Neighbors Like Me? Religious Affiliation and Neighborhood Racial Preferences among Non-Hispanic Whites
AbstractResearch on racial residential segregation has paid little attention to the role that social institutions play in either isolating or integrating racial and ethnic groups in American communities. Scholars have argued that racial segregation within American religion may contribute to and consolidate racial division elsewhere in social life. However, no previous study has employed national survey data to examine the relationship between religious affiliation and the preferences people have about the racial and ethnic composition of their neighborhoods. Using data from the “Multi-Ethnic United States” module on the 2000 General Social Survey, this study finds that white evangelical Protestants have a significantly stronger preference for same-race neighbors than do Catholics, Jews, adherents of “other” faiths, and the unaffiliated. Group differences in preferences are largely accounted for by socio-demographic characteristics. Negative racial stereotyping and social isolation from minorities, both topics of interest in recent research on evangelical Protestants and race, fail to explain group differences in preferences.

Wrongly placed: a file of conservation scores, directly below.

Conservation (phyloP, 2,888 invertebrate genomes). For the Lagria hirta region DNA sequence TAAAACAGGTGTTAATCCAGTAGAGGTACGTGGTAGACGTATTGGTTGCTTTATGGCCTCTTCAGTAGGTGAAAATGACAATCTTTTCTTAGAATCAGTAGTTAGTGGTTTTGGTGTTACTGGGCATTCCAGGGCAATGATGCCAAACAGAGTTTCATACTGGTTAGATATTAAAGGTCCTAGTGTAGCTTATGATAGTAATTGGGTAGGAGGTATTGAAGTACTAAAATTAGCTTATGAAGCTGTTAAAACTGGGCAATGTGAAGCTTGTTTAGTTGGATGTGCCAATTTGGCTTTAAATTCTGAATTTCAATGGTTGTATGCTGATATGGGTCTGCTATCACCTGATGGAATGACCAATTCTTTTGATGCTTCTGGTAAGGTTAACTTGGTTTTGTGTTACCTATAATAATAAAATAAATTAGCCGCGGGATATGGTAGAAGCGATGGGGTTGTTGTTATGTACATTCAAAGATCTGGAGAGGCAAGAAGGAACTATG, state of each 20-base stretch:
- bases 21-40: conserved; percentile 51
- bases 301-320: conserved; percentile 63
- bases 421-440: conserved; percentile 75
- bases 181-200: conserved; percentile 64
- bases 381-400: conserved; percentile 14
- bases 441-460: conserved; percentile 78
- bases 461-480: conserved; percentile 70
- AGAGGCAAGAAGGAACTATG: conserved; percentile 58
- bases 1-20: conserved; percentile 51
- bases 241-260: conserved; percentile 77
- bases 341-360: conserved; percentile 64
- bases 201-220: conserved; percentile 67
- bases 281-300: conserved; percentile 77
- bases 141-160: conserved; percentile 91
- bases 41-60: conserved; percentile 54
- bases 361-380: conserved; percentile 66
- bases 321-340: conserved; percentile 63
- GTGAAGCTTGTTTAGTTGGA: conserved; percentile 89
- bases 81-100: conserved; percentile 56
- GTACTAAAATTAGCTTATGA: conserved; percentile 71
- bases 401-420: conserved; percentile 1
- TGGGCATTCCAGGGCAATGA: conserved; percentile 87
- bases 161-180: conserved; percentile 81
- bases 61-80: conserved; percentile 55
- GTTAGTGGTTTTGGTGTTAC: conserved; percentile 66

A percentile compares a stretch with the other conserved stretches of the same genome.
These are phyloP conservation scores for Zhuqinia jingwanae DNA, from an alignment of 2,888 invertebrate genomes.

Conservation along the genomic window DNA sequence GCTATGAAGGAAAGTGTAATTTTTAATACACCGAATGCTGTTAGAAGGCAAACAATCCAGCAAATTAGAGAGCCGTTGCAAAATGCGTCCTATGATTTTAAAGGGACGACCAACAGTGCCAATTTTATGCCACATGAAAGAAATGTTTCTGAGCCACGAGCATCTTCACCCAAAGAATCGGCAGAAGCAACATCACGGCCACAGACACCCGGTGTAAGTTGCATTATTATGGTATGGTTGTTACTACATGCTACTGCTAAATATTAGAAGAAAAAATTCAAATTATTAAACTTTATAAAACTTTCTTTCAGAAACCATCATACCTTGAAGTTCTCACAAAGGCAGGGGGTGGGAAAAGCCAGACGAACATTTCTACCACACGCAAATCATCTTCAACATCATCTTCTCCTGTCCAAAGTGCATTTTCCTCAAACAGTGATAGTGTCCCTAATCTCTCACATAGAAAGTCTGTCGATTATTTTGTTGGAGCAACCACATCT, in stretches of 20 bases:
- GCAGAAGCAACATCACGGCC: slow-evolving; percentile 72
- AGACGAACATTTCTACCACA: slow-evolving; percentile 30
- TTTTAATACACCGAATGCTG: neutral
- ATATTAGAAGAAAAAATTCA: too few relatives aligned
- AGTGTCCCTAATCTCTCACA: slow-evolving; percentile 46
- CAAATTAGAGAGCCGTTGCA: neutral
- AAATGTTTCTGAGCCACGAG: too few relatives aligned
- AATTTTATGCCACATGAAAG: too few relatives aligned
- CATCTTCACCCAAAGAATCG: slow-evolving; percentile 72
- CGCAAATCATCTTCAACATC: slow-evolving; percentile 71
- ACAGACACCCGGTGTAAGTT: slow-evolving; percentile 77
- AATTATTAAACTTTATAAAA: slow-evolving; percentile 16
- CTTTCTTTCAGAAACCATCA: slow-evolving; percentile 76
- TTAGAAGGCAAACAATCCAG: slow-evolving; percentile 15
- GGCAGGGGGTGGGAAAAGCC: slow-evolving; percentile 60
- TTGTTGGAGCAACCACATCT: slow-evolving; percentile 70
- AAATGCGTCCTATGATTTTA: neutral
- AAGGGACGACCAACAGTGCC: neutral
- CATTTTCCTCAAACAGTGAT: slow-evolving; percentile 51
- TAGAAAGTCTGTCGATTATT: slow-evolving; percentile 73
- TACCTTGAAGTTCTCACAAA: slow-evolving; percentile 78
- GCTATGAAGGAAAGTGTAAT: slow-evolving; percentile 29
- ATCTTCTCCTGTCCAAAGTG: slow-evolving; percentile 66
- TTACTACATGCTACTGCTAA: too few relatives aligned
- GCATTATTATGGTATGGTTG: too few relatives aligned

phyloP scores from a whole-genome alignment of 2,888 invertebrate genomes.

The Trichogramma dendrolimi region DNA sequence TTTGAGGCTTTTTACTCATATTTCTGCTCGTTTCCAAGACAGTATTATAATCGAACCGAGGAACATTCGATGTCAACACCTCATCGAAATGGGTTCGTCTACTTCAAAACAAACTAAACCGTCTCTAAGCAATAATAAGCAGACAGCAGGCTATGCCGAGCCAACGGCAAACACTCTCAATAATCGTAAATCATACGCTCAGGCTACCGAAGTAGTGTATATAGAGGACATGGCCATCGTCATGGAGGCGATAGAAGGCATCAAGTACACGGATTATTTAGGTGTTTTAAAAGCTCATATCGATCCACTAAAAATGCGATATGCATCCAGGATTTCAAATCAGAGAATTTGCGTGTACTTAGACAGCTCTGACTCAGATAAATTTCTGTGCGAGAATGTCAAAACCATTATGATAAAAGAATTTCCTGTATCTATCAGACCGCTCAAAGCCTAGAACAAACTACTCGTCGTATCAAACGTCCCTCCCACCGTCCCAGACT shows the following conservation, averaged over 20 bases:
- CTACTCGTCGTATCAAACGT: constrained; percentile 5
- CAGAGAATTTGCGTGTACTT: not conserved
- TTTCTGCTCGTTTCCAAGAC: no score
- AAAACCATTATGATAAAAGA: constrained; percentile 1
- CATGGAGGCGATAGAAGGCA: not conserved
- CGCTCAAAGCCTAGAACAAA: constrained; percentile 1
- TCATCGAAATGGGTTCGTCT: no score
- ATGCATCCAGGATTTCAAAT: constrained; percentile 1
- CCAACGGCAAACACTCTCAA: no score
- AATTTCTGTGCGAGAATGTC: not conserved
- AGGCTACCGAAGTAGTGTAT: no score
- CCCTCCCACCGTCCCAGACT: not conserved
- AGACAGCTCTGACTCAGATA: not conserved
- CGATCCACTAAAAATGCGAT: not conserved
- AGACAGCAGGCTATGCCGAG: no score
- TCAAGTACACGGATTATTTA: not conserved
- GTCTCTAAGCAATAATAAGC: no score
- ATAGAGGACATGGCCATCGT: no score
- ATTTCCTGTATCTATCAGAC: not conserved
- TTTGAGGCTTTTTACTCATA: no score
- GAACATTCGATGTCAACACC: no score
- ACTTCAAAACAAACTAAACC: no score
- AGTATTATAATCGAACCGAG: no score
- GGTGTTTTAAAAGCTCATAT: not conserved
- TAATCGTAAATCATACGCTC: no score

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Merino, S.M. Neighbors Like Me? Religious Affiliation and Neighborhood Racial Preferences among Non-Hispanic Whites. Religions 2011, 2, 165-183.
Merino SM. Neighbors Like Me? Religious Affiliation and Neighborhood Racial Preferences among Non-Hispanic Whites. Religions. 2011; 2(2):165-183.Chicago/Turabian Style
Merino, Stephen M. 2011. "Neighbors Like Me? Religious Affiliation and Neighborhood Racial Preferences among Non-Hispanic Whites." Religions 2, no. 2: 165-183.